There is something special unfolding with a group of young men on a sports team in Lethbridge, Alta. Through 16 regular season games, the Lethbridge College Kodiaks men’s volleyball team has yet to lose. A feat even the players didn’t think was possible.
“I mean, you can’t really expect to go 16 and 0 in a division as tough as the (ACAC) south,” Kodiaks middle blocker Michael Svab said. “It’s been really good for us to play this well. It’s bringing us a lot of confidence to the whole team knowing we can achieve that.”
WATCH: The Lethbridge College Men’s Volleyball team won their first playoff game in history Thursday night. As Matt Battochio explains, they received a big boost from some fellow Kodiaks athletes.
The team’s dominant play has them ranked second in the country, behind only the Fanshawe Falcons in the Canadian Collegiate Athletic Association national rankings.
The most impressive part about their run might just be how far the Kodiaks have come over the years.
“It’s one of the really cool sports stories that I’ve been a part of,” Kodiaks head coach Greg Gibos said. “If you turn the calendar back three years ago, we got the program with nine guys. We still had to have open tryouts. There were guys like Matt Primrose, Zach Wikenheiser, Tony Albizzati, guys that have been real leaders for us, were guys that were told ‘no’. They were told ‘there isn’t a volleyball post-secondary career for you’.”
The group of misfits features 14 players from southern Alberta, three walk-on starters, and no international recruits.
“The success comes from belief in one another and belief in our group. These guys would do anything for each other,” Gibos said. “And I think you’re really starting to see that. In moments where you could break, we’re not. And I think that’s because they actually do love each other. “
That’s not to say the Kodiaks are devoid of talent. Even believing that would be considered treasonous in the land of Canadian Volleyball. Sure, they are a group of imperfect parts who are perfect together. And yes, they do call themselves ‘The band of idiots.’
But, this is also a team that features two of the top players in Canada.
“For the last couple of years you can’t talk about the Kodiaks without Dax Whitehead and Carter Hansen,” Gibos said. “Dax is 21 kills away from being the all-time college career kills leader. He’s definitely going to go down as the most potent killer in college history. Hansen has been our stability for the last bit here. He’s second in the league in kills and he’s quickly charging his way to a thousand career kills.”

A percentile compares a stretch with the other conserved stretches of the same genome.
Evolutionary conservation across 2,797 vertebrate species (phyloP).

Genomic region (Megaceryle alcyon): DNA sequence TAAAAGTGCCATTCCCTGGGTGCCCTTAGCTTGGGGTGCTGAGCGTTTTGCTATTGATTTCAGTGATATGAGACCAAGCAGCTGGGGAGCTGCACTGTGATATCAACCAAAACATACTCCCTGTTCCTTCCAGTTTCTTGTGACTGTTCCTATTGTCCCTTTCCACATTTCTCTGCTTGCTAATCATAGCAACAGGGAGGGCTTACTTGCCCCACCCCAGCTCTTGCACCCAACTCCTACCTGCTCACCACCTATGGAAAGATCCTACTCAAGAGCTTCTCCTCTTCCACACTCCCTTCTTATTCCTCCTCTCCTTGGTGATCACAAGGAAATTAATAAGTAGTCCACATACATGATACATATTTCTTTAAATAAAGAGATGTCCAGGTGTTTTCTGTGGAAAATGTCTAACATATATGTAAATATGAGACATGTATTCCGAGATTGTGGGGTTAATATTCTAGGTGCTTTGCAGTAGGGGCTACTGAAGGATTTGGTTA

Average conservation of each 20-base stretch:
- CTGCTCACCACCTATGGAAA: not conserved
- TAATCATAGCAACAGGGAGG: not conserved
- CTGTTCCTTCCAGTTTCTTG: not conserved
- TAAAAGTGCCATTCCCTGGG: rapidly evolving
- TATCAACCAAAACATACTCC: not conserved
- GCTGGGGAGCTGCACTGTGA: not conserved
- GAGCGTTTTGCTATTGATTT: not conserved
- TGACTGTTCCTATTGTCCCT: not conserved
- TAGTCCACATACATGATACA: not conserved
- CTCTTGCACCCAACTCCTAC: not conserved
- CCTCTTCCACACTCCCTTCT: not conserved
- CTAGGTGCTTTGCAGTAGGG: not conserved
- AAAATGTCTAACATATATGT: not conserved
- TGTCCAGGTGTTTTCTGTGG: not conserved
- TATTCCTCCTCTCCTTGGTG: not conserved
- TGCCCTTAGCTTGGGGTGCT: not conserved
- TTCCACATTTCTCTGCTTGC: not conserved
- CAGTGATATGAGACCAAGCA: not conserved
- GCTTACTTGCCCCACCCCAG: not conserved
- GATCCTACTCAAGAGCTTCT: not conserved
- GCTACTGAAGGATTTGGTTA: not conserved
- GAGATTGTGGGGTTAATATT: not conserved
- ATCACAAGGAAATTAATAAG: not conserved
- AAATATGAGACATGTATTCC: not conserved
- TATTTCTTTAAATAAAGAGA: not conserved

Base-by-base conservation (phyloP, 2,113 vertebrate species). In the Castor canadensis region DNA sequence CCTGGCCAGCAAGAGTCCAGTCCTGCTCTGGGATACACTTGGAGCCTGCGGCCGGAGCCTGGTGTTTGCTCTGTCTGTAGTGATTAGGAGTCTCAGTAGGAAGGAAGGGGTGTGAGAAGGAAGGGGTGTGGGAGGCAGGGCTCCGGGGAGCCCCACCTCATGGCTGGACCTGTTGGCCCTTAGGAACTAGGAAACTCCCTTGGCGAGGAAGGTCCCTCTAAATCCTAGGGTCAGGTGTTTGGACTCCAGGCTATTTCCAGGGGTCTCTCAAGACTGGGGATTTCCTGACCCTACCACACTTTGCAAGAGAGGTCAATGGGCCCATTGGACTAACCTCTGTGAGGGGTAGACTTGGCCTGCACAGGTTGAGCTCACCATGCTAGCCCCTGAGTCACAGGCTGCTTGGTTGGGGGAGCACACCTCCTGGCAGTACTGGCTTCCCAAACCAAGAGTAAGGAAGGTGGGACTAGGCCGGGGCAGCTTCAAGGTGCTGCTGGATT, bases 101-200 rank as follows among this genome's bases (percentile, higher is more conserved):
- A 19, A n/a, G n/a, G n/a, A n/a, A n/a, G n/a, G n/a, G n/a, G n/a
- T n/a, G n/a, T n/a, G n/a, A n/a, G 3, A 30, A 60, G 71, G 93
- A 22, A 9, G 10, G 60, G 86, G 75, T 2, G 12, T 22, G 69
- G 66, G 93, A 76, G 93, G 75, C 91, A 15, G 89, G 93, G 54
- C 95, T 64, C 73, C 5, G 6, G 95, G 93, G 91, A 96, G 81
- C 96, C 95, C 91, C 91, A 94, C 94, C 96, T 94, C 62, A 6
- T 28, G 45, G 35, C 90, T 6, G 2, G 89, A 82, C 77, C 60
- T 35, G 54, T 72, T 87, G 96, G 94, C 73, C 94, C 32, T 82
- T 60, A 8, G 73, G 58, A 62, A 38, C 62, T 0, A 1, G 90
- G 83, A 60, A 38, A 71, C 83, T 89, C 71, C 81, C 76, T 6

WATCH: In Global Lethbridge’s weekend sports recap, a Lethbridge Hurricanes goaltender leaves the team and the Lethbridge Kodiaks Men’s volleyball team remains unbeaten through sixteen ACAC games.
Gibos believes the team could be part of trickle-down effect for elite volleyball in the region.
“It’s hard not to get emotional talking about it. The players have all invested so much. And really volleyball in southern Alberta I think you’re starting to see a wave of it on the men’s side for us for sure,” Gibos said. “The U-18 team got a silver medal at provincials. We have more athletes than we’ve ever had at the U16 and U17 level. It’s a direct result of some of the guys in this gym being out in the community and carrying a sense of pride in this program. I’m just so humbled to be a part of this.”
So just how long can the winning streak run? How far can the Kodiaks go? Well, one thing is clear: the expectations they have for themselves have changed.
“Last year, our whole goal was to get a playoff win. We all know that. The program had never won a playoff game on the ‘A’ side before,” Gibos said. “It’s the same group of guys and, for us, the mindset has changed. Getting the one win last year was great, but goals are bigger now. For us, there’s nothing more that this group wants to do than hang a volleyball banner in this gym. We’ve talked a lot about leaving that legacy behind.”
The ACAC leading Kodiaks have eight games left in the regular season. The team will aim to run their win streak to 17 when they play Briercrest College on Friday.